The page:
Wow! I just found 5.00$!

Tuesday, November 13, 2012

AR Civil War 150- Gaze and Graze 30- Laurie and Barry!

This was our first stop on Thursday.  This was one of my favorite stops of our trip.  This house was the first house built in Camden that was not a log cabin, it was a saw cut board house!  This house just had two owners and they left or have donated back to the house many of the original furnishings which really helps you get the vision of what the house looked like back then. 
The docent told us many stories about the Chidester family.  When Union armies were approaching Camden, General Steele decided he would stay at the McCollum-Chidester house.  He sent ahead a patrol of men to tell Mrs Chidester of her 'soon to be guest'.  She was a fast thinker!!  She had a money belt that she put all their money in and then put it on her most trusted slave.  She then gave the slave the baby and had her sit by the fire to keep warm.  Mrs. Chidester then hid the silver in the back yard.  When the Yankees came, they patted down everyone in the house looking for money, but they never found Mrs. Chidester's!!!  Below is her silver that they didn't find either!

 Mr Chidester was the Post Master of Camden.  He had southern sympathies so he let the Southern command read the mail.  For some reason :) the Federal government didn't like that!  They sent a patrol of Union soldiers to bring Mr. Chidester in.  He hid in the second story of his house, in a closet.  The soldiers arrived and they began their search.  They couldn't find him.  One soldier stayed behind because he felt sure Mr. Chidester was in the house.  He fired several shots into the upstairs closet.  No sound.  The soldier left.  Mr. Chidester, who had been hiding in the closet, came out and was never captured.  You can still see the bullet holes.
 Things didn't go too well for the Union soldiers in and around Camden and they soon retreated back to Little Rock.
 Marks' Mill was a place where another battle occurred over a supply train that included 240 wagons and was heavily guarded by 240 cavalry and 4 artillery pieces.  Using tactics like the ones they used at Poison Springs, the Confederates attacked the flank.  By now the Union had 1600 troops engaged and the Confederates had 2500.  It was a brutal battle.  The Union lost 1300 men while the Confederate losses were fewer than 500.  The Confederates found themselves with the entire supply train- 1500 horses and mules, ambulances, four guns, plus valuable official reports concerning Steele's army.
After Marks Mill we drove east.  Andrew had picked out a place for us to eat lunch in Lake Village.  I refused to go in.  Andrew did come back saying that he was probably the only one in there with all his own teeth.  Andrew said the tamales were amazing.  He got me a hamburger and it was yummy! 
 Andrew got a dozen tamales and brought some home to Carl.

 He also got us dessert there.  This is a single serving pie.  Andrew got half sweet potato/ pecan and he got me all pecan.  They were really good!
 We ate our lunch while we waited for our tour of Lakeport Plantation.  It is the only ante-bellum plantation home still standing in Arkansas.  It was built in 1831 by a group from Kentucky.  So many folks from Kentucky settled around this area that the bend in the river became known as the Kentucky Bend.  This group included Seviers, Conways and Johnsons and they dominated Arkansas politics from 1836 til the Civil War.  The Lakeport plantation house became vacant in 1972 and was never remodeled or extensively modernized so you can truly get a picture of what life was like when it was built.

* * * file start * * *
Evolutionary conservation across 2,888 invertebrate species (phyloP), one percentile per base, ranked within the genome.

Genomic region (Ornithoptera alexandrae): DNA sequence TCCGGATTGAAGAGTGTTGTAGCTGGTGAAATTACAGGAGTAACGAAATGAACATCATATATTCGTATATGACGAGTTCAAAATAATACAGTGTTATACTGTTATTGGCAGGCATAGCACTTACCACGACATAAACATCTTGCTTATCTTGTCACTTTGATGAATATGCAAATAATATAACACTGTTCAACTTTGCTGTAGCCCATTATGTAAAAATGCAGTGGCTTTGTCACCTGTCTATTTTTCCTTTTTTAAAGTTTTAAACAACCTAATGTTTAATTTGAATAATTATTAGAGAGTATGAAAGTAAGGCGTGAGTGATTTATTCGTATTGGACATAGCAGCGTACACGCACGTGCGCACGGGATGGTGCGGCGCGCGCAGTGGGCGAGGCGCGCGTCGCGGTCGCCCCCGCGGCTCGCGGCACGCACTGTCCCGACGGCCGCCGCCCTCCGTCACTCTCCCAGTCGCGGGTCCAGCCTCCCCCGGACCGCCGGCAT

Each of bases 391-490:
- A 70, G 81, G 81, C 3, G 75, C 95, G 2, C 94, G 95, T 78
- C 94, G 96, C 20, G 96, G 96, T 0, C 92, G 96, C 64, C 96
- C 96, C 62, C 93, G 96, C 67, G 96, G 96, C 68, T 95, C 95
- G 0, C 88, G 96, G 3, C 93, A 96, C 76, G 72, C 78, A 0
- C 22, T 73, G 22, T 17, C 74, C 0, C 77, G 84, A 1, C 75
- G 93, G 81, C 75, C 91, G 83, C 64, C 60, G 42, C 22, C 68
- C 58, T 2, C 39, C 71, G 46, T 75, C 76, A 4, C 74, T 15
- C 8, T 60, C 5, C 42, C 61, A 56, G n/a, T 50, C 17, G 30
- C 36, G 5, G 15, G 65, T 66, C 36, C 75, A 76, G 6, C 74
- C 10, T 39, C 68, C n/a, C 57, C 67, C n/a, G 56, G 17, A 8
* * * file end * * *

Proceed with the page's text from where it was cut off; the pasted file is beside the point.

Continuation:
The storms from the night before come into play during this visit.  Our tour guide lost a car and part of her house during the bad storms.  Lakeport Plantation has tours a 10 and 2 everyday.  We were planning on taking the 2 o'clock tour.  Andrew and I found our selves waiting with a delightful lady named Anne.  Anne shared that she would be 80 this month!  We had a wonderful conversation about Anne's home, her grandchildren- some of whom Andrew knew from AUBURN, how she buys Christmas gifts, how she was meeting a daughter to go to Ladies Night at Paul Mitchell.  We waited for quite awhile.  Anne was getting a little undone and then she realized that the Lakeport Plantation used the same security system that she has at her house.  Upon mentioning that she knew how to get someone to the house, Andrew sprang into action!  I am not sure who he called but even after our tour he got a few phone calls asking about our tour.  Our tour guide arrived and gave us a wonderful tour.  I highly recommend this stop.
 ASU is doing a 6 million dollar restoration.
 Here is an oil cloth that was in the foyer.  It was discovered by accident.  One of the ladies working on the restoration tracked in some mud and as she was cleaning the mud off the floor this was discovered. Our tour guide has a love for this house and the restoration and it showed as she was so thrilled to tell us many fun stories like this one.

 After Lakeport we went to Lake Chicot State Park.  The stamping site was in the visitor center of the park.  It has several cool displays.

Here is the view out the front door of our cabin.  I want to go back.  So peaceful.

 Here is the inside of our cabin and the back.
After we checked in we drove over to Greenville, MS to eat supper at the original Doe's with our long time friends from Little Rock, Laurie and Barry.  Very much a highlight of our trip.  The bad storms of the night before had knocked out their power.  Barry made us a reservation and we ate in the kitchen. That was great fun.  They saw many friends there.  Laurie is a reader and she introduced me to one friend who has enjoyed D. E. Stevenson as much as I have.

So far Andrew and I have 18 stamps in our passports with 5 more to go.

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